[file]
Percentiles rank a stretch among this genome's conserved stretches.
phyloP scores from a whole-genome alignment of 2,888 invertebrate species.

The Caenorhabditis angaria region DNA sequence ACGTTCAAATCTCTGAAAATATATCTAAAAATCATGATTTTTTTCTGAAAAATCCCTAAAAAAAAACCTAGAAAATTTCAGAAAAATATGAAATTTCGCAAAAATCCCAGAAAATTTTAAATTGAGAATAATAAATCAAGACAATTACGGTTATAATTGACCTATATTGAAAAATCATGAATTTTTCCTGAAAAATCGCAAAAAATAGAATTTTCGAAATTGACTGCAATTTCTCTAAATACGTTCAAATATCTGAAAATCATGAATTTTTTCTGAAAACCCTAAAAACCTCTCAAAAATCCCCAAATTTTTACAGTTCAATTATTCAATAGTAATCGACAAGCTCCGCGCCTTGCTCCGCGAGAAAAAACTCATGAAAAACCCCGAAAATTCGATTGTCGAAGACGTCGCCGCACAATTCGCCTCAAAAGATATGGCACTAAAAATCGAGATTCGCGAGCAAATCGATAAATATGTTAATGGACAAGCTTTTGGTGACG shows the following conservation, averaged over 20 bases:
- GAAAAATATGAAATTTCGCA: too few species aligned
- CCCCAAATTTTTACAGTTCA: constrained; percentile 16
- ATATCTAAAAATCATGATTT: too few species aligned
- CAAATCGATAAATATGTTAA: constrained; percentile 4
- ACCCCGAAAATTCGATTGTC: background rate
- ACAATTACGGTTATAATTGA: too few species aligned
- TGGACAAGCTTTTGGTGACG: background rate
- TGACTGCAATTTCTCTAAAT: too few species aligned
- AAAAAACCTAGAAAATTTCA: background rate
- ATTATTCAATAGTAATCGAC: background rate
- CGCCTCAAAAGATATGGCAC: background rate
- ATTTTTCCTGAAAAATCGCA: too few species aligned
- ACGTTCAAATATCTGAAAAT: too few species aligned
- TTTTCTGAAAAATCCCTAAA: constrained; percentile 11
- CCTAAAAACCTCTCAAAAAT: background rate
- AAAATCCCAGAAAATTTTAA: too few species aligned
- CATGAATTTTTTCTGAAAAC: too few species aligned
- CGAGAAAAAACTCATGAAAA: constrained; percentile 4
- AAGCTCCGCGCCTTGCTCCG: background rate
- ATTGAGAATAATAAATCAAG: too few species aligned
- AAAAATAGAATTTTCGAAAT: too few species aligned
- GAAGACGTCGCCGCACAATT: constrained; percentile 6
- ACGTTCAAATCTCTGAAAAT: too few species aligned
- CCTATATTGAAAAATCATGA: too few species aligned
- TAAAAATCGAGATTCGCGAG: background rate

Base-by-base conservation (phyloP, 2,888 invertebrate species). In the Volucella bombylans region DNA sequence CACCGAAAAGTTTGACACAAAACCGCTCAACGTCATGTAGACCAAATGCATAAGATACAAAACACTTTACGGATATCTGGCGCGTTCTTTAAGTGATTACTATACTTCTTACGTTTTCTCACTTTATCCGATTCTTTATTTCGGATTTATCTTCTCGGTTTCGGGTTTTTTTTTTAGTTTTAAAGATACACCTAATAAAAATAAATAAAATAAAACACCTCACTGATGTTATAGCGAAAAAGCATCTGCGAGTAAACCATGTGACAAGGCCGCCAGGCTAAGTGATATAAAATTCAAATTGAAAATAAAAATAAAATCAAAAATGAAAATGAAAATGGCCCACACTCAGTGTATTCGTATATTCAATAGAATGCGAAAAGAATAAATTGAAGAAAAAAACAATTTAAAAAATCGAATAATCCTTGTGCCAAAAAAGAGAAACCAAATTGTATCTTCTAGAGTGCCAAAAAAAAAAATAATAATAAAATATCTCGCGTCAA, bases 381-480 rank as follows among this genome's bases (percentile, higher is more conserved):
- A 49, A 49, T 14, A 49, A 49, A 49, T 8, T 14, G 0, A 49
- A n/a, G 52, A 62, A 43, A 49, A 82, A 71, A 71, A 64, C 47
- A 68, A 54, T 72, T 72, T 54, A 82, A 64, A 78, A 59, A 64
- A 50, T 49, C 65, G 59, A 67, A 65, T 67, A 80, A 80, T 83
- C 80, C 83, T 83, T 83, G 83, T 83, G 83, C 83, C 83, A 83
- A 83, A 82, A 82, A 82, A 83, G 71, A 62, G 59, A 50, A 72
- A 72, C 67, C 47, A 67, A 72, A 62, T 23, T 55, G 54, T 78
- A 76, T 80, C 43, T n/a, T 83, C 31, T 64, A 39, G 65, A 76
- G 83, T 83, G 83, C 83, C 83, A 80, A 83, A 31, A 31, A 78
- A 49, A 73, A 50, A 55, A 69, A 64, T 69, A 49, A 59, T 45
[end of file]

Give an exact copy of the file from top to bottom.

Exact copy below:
Percentiles rank a stretch among this genome's conserved stretches.
phyloP scores from a whole-genome alignment of 2,888 invertebrate species.

The Caenorhabditis angaria region DNA sequence ACGTTCAAATCTCTGAAAATATATCTAAAAATCATGATTTTTTTCTGAAAAATCCCTAAAAAAAAACCTAGAAAATTTCAGAAAAATATGAAATTTCGCAAAAATCCCAGAAAATTTTAAATTGAGAATAATAAATCAAGACAATTACGGTTATAATTGACCTATATTGAAAAATCATGAATTTTTCCTGAAAAATCGCAAAAAATAGAATTTTCGAAATTGACTGCAATTTCTCTAAATACGTTCAAATATCTGAAAATCATGAATTTTTTCTGAAAACCCTAAAAACCTCTCAAAAATCCCCAAATTTTTACAGTTCAATTATTCAATAGTAATCGACAAGCTCCGCGCCTTGCTCCGCGAGAAAAAACTCATGAAAAACCCCGAAAATTCGATTGTCGAAGACGTCGCCGCACAATTCGCCTCAAAAGATATGGCACTAAAAATCGAGATTCGCGAGCAAATCGATAAATATGTTAATGGACAAGCTTTTGGTGACG shows the following conservation, averaged over 20 bases:
- GAAAAATATGAAATTTCGCA: too few species aligned
- CCCCAAATTTTTACAGTTCA: constrained; percentile 16
- ATATCTAAAAATCATGATTT: too few species aligned
- CAAATCGATAAATATGTTAA: constrained; percentile 4
- ACCCCGAAAATTCGATTGTC: background rate
- ACAATTACGGTTATAATTGA: too few species aligned
- TGGACAAGCTTTTGGTGACG: background rate
- TGACTGCAATTTCTCTAAAT: too few species aligned
- AAAAAACCTAGAAAATTTCA: background rate
- ATTATTCAATAGTAATCGAC: background rate
- CGCCTCAAAAGATATGGCAC: background rate
- ATTTTTCCTGAAAAATCGCA: too few species aligned
- ACGTTCAAATATCTGAAAAT: too few species aligned
- TTTTCTGAAAAATCCCTAAA: constrained; percentile 11
- CCTAAAAACCTCTCAAAAAT: background rate
- AAAATCCCAGAAAATTTTAA: too few species aligned
- CATGAATTTTTTCTGAAAAC: too few species aligned
- CGAGAAAAAACTCATGAAAA: constrained; percentile 4
- AAGCTCCGCGCCTTGCTCCG: background rate
- ATTGAGAATAATAAATCAAG: too few species aligned
- AAAAATAGAATTTTCGAAAT: too few species aligned
- GAAGACGTCGCCGCACAATT: constrained; percentile 6
- ACGTTCAAATCTCTGAAAAT: too few species aligned
- CCTATATTGAAAAATCATGA: too few species aligned
- TAAAAATCGAGATTCGCGAG: background rate

Base-by-base conservation (phyloP, 2,888 invertebrate species). In the Volucella bombylans region DNA sequence CACCGAAAAGTTTGACACAAAACCGCTCAACGTCATGTAGACCAAATGCATAAGATACAAAACACTTTACGGATATCTGGCGCGTTCTTTAAGTGATTACTATACTTCTTACGTTTTCTCACTTTATCCGATTCTTTATTTCGGATTTATCTTCTCGGTTTCGGGTTTTTTTTTTAGTTTTAAAGATACACCTAATAAAAATAAATAAAATAAAACACCTCACTGATGTTATAGCGAAAAAGCATCTGCGAGTAAACCATGTGACAAGGCCGCCAGGCTAAGTGATATAAAATTCAAATTGAAAATAAAAATAAAATCAAAAATGAAAATGAAAATGGCCCACACTCAGTGTATTCGTATATTCAATAGAATGCGAAAAGAATAAATTGAAGAAAAAAACAATTTAAAAAATCGAATAATCCTTGTGCCAAAAAAGAGAAACCAAATTGTATCTTCTAGAGTGCCAAAAAAAAAAATAATAATAAAATATCTCGCGTCAA, bases 381-480 rank as follows among this genome's bases (percentile, higher is more conserved):
- A 49, A 49, T 14, A 49, A 49, A 49, T 8, T 14, G 0, A 49
- A n/a, G 52, A 62, A 43, A 49, A 82, A 71, A 71, A 64, C 47
- A 68, A 54, T 72, T 72, T 54, A 82, A 64, A 78, A 59, A 64
- A 50, T 49, C 65, G 59, A 67, A 65, T 67, A 80, A 80, T 83
- C 80, C 83, T 83, T 83, G 83, T 83, G 83, C 83, C 83, A 83
- A 83, A 82, A 82, A 82, A 83, G 71, A 62, G 59, A 50, A 72
- A 72, C 67, C 47, A 67, A 72, A 62, T 23, T 55, G 54, T 78
- A 76, T 80, C 43, T n/a, T 83, C 31, T 64, A 39, G 65, A 76
- G 83, T 83, G 83, C 83, C 83, A 80, A 83, A 31, A 31, A 78
- A 49, A 73, A 50, A 55, A 69, A 64, T 69, A 49, A 59, T 45